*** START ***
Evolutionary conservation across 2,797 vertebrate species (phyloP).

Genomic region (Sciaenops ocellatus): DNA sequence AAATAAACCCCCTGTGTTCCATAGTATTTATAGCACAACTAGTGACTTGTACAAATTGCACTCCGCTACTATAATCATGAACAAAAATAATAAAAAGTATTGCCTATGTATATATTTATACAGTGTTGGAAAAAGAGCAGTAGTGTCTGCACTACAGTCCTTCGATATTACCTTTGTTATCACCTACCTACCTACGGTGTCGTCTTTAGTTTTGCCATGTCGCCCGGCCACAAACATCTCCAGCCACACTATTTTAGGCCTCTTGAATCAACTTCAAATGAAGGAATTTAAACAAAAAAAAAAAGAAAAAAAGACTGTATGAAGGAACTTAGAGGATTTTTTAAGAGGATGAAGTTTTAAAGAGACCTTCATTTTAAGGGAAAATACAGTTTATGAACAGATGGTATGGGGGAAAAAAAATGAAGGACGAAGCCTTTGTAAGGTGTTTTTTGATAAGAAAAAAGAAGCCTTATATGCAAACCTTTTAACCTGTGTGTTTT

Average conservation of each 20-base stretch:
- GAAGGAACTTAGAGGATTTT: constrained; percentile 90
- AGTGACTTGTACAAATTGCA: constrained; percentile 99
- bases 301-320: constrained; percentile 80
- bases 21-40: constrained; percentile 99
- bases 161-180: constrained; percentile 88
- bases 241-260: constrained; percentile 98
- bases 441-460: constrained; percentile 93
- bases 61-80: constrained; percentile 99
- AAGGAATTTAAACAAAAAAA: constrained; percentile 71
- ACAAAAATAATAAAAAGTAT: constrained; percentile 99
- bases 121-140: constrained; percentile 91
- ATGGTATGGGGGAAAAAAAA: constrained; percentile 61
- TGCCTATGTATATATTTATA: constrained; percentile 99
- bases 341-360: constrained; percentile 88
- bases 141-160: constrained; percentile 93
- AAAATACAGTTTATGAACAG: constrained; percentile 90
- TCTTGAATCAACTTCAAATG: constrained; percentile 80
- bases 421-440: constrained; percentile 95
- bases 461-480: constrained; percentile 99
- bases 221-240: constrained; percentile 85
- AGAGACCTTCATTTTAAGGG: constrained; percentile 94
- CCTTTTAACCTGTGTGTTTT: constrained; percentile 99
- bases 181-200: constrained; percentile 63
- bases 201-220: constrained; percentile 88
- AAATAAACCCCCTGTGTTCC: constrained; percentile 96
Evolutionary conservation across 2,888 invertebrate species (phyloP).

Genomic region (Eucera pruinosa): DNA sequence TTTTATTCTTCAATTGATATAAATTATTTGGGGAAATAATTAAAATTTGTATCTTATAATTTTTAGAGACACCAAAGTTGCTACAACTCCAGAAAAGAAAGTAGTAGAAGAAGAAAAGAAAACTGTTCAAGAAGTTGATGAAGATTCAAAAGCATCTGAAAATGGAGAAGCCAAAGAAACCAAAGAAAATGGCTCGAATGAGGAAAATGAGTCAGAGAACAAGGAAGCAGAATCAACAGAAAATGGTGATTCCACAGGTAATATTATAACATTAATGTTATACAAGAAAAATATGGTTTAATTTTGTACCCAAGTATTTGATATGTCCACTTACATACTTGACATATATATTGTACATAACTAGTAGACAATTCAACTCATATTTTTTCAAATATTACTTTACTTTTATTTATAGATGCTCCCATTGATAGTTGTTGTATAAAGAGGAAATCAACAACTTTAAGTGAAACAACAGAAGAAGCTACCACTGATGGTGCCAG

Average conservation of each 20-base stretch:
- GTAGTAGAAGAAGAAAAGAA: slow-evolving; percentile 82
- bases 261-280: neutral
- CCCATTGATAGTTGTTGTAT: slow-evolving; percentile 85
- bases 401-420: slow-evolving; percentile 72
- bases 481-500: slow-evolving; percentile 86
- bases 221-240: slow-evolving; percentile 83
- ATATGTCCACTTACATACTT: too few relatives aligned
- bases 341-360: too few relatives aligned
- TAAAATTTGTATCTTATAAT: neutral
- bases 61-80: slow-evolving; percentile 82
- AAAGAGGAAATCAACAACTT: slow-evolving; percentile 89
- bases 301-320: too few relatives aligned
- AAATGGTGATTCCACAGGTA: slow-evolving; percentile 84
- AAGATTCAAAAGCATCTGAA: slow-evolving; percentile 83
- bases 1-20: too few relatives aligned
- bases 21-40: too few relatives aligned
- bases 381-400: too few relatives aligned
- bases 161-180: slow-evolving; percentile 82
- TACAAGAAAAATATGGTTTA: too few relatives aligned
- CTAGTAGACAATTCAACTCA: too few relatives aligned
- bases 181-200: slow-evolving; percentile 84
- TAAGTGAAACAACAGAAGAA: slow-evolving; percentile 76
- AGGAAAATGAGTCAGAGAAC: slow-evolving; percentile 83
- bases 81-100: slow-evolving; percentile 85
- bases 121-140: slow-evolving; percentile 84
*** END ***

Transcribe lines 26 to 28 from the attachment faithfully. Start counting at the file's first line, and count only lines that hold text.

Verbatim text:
- bases 181-200: constrained; percentile 63
- bases 201-220: constrained; percentile 88
- AAATAAACCCCCTGTGTTCC: constrained; percentile 96